On May 7 and 8, 1942, fast carrier task forces from the United States and Imperial Japanese navies met in combat for the first time in the Battle of the Coral Sea. A strategic victory for the U.S. in spite of the loss of the carrier Lexington, the destroyer Sims and the fleet oiler Neosho, the battle blunted the Japanese drive on Port Moresby, a valuable Allied air and naval base controlling the western Coral Sea and northern Australia.
John B. Lundstrom offers a detailed analysis of the fundamental strategies employed by Japan and the U.S. in the South Pacific from January to June 1942, including Japanese equivocation regarding advances in the South Pacific and the vigorous actions of Admiral Ernest J. King to reinforce the area in spite of the presidential decision to concentrate American efforts on Europe and the problem of Germany.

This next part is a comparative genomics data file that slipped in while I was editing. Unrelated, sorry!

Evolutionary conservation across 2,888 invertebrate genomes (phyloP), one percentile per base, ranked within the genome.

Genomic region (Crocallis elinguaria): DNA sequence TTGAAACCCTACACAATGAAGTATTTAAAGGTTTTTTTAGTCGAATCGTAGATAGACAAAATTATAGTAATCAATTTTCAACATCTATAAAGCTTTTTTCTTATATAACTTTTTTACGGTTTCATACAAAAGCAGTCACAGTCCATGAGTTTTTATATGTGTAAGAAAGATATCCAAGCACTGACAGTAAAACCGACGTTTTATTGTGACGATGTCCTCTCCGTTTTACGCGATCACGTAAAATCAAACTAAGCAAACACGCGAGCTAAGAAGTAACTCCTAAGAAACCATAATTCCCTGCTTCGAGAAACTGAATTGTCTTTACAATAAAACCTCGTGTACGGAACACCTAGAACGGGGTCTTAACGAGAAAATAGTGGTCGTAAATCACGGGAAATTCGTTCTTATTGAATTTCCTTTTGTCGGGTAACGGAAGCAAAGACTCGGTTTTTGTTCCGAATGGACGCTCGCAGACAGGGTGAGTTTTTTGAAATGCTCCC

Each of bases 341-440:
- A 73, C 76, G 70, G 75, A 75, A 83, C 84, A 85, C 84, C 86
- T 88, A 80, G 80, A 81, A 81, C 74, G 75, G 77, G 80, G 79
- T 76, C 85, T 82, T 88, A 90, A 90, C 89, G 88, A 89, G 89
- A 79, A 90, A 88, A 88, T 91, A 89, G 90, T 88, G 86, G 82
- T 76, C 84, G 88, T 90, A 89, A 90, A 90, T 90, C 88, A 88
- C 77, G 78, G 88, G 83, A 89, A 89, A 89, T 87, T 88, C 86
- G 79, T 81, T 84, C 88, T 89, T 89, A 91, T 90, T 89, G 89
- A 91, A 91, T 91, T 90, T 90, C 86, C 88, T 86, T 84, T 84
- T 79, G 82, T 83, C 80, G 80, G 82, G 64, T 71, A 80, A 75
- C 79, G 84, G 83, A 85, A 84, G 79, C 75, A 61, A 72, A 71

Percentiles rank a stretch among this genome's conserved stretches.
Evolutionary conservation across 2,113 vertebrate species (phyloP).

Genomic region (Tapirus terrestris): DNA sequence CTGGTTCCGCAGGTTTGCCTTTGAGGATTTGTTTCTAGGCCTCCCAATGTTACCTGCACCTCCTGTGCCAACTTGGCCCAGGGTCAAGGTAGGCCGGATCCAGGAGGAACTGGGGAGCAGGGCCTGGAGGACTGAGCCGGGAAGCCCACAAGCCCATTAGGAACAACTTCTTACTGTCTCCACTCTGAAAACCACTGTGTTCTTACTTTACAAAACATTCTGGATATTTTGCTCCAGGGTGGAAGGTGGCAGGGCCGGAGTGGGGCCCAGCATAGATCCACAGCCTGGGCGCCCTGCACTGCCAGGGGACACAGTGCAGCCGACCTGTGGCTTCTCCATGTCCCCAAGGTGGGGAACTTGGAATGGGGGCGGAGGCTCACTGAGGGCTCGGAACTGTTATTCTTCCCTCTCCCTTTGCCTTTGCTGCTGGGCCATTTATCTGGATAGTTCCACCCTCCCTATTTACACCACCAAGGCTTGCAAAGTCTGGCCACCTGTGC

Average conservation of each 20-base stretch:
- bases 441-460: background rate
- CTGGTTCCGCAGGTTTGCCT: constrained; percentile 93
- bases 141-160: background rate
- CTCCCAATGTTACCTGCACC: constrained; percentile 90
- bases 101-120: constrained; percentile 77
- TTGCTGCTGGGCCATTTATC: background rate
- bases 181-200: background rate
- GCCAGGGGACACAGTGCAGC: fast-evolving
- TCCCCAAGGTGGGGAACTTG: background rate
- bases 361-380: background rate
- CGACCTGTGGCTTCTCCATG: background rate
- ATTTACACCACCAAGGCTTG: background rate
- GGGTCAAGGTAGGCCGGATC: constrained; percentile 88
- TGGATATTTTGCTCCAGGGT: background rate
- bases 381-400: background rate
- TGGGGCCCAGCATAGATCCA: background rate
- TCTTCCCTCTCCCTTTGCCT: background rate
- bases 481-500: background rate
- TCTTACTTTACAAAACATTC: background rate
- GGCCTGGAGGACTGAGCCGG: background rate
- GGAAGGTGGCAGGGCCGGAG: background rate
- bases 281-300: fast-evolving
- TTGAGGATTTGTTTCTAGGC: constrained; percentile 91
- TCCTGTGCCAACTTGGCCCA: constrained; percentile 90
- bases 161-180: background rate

Writing in a clear, concise, and readable style, Lundstrom combines strategic insight and careful scholarship with previously untapped source materials to present a book that provides a superb overview of the first six months of the naval war in the South Pacific. First published in 1976, The First South Pacific Campaign is essential reading for a full understanding of the Pacific Fleet’s strategy before the Battle of Midway.